I’d like to briefly mention that it looks like the studio sprung for a tripod this time around, but the cinematographer still didn’t use it enough. Look, I know that the cameras you filmed this with weigh in excess of 25 pounds with a film magazine attached. I know you’re not holding it up with one hand. If anything, they’re shoulder mounted. So this ‘handheld’ shaky-cam shit isn’t fooling everyone. It’s a stupid style and terrible annoying. It looks artificial and takes you out of the scenes you use it in, especially the scenes where two people are sitting on the ground talking to each other. Someone please explain to me how this is supposed to improve a scene where nobody is getting shot or a scene where there are no explosions. Handheld shaky-cam has a place, but it’s not in these types of scenes. Hollywood, knock it off.
Hey! Another documentary about food! I guess I can’t get enough of these, and this one was WELL DONE. Get it? See what I did there?
The film intercuts the stories of three restaurants and their owners/chefs. Three very different restaurants: a family-style Mexican restaurant in Arizona, a 150+ year old ‘country style’ restaurant in Iowa and a high-falutin’ nouveau gastronomic richy-rich place in Chicago that is almost indescribable.
To me, the genius of the film was expressing what it is we, as consumers, expect and get out of our food. And to a certain degree how the owners/chefs/cooks dictate that to us. Do we want our food to tell a story? To have a provenance, so to speak? Or do we just want to sit down and eat? Does it matter what the restaurant looks like, do we want a show with our food? Or do we want to just sit down amongst friends and have pie?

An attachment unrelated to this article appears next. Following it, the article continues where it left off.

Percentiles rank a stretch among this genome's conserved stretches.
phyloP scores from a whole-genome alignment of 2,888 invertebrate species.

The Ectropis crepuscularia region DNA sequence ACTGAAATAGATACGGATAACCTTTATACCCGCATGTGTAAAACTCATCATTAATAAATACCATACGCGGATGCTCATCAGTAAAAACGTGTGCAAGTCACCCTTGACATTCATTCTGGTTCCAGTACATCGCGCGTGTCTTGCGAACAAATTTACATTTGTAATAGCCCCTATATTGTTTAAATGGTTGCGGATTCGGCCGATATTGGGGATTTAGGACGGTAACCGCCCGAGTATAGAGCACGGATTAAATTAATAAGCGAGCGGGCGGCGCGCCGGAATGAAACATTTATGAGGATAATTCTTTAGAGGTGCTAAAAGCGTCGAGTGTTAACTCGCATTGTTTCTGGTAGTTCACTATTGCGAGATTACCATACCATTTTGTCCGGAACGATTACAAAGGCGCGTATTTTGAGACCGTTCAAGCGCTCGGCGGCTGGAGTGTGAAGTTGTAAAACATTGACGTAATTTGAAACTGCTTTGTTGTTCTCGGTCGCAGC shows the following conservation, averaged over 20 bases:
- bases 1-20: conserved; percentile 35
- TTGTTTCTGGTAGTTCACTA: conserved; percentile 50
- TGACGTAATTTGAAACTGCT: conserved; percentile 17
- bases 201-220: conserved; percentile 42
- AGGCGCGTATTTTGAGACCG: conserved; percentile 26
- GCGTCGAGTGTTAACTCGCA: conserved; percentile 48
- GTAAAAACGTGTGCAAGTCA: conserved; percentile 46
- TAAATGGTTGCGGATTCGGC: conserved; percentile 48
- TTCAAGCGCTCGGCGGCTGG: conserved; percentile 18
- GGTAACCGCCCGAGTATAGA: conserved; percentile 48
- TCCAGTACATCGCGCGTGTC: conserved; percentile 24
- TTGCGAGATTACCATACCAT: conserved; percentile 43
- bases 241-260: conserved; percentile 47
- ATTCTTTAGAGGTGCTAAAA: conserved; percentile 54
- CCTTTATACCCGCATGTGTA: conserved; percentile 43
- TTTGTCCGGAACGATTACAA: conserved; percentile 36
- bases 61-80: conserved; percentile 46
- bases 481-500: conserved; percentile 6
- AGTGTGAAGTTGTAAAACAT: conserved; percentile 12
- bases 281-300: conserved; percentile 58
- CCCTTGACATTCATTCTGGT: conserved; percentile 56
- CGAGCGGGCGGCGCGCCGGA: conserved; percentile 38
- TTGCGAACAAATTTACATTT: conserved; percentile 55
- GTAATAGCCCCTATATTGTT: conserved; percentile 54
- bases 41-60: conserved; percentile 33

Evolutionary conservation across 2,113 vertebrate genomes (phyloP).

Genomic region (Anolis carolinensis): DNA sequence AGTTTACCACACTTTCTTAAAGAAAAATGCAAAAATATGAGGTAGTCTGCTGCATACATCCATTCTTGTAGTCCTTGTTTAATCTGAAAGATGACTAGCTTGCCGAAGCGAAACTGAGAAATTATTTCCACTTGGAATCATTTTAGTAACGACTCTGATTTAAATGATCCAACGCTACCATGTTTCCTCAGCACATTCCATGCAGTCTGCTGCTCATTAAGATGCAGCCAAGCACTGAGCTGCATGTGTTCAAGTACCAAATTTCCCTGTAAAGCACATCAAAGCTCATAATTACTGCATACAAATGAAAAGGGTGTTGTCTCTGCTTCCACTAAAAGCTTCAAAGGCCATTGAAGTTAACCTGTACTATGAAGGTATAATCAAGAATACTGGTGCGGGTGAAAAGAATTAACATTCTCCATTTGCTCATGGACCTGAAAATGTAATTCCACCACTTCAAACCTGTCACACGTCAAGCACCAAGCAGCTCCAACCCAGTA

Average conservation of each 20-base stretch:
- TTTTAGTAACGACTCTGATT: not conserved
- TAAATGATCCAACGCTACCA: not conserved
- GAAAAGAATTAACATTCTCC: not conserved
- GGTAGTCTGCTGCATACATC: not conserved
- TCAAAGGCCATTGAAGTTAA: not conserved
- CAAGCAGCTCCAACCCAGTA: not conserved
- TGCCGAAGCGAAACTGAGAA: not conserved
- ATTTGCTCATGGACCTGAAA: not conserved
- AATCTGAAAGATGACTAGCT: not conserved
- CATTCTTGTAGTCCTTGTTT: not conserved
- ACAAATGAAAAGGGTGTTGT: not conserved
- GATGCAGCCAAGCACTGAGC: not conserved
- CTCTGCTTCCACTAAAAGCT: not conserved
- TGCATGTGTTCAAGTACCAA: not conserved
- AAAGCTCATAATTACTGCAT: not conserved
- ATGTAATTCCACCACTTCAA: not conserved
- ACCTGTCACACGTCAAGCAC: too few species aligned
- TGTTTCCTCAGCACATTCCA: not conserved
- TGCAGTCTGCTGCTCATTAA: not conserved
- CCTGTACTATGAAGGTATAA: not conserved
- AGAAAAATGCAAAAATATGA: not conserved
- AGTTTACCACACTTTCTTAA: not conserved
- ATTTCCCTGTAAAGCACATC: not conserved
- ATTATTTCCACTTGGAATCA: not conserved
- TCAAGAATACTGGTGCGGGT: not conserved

About two thirds of the way through the movie, they throw some adversity into all three stories. One story in particular up to that point played out to me as a sort of Spinal Tap of food. They could have marketed that story as an absurdist comedy. Then the whole thing gets turned on its head and gets real, man. I kinda felt like a dick for thinking one of the chefs was a joke and eventually came around to maybe sort of admiring they guy. (being vague and coy about which of the three restaurants I’m referring to, so I don’t ruin any of the stories for the none of you that will go out to see this movie.)
As in life, things don’t always work out. One of the three restaurants was not able to overcome the problems set in front of it. The restaurant world is a cruel mistress. You really feel for the people that put their heart and soul into something just to have it consume them and ultimately, maybe, ruin them. Restaurants go out of business all the time but you never really give it a second thought. At least I didn’t. I probably still won’t but it was interesting to get the perspective. To get into that business you really have to love it because you’ll be married to it until the day you die, or your restaurant tries to murder you (like in one of the restaurants in the film.)
The end. (stuck on a closing, just go see it.)
So yeah, I’ve gone my whole life so far without ever seeing an NBA game live. Shit, probably never watched one on TV. It’s not my bag. But the opportunity came up to see the Warriors for free (minus 25 bucks for parking and about the same for food) so we went. It was more fun than I thought it would be. As with just about any sport aside from golf, it’s more enjoyable to watch it live.